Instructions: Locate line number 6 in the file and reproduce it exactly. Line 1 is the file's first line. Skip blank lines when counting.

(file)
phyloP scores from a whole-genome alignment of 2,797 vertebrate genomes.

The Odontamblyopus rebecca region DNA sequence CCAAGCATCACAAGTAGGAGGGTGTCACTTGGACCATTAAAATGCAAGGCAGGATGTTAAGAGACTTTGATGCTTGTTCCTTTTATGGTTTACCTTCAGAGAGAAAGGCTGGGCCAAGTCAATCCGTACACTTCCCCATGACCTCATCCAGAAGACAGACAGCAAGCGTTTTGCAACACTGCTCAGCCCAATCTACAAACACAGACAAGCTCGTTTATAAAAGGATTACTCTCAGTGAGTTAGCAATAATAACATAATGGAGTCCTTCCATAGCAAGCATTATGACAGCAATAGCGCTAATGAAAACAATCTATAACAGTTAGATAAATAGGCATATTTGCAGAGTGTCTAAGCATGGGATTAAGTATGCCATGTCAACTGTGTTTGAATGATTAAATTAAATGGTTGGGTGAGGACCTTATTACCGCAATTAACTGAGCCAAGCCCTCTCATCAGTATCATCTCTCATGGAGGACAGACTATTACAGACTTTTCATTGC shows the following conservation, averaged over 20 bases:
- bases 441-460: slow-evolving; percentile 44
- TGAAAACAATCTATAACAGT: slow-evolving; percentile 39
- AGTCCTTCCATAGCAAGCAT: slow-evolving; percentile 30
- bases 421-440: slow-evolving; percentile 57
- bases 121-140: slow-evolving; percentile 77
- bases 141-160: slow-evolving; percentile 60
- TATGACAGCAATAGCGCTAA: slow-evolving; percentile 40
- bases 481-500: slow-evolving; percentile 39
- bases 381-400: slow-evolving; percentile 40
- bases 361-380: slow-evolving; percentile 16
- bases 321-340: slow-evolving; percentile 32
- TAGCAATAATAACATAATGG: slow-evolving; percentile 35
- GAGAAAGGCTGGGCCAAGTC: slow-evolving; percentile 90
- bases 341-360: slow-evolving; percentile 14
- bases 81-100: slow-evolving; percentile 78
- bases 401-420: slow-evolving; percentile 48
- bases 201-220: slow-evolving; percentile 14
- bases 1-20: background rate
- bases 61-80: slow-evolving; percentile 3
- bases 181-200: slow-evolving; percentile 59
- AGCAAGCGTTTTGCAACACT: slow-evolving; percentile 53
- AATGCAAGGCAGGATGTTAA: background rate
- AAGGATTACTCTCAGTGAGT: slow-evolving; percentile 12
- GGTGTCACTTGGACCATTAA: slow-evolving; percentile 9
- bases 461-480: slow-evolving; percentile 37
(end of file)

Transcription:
- bases 421-440: slow-evolving; percentile 57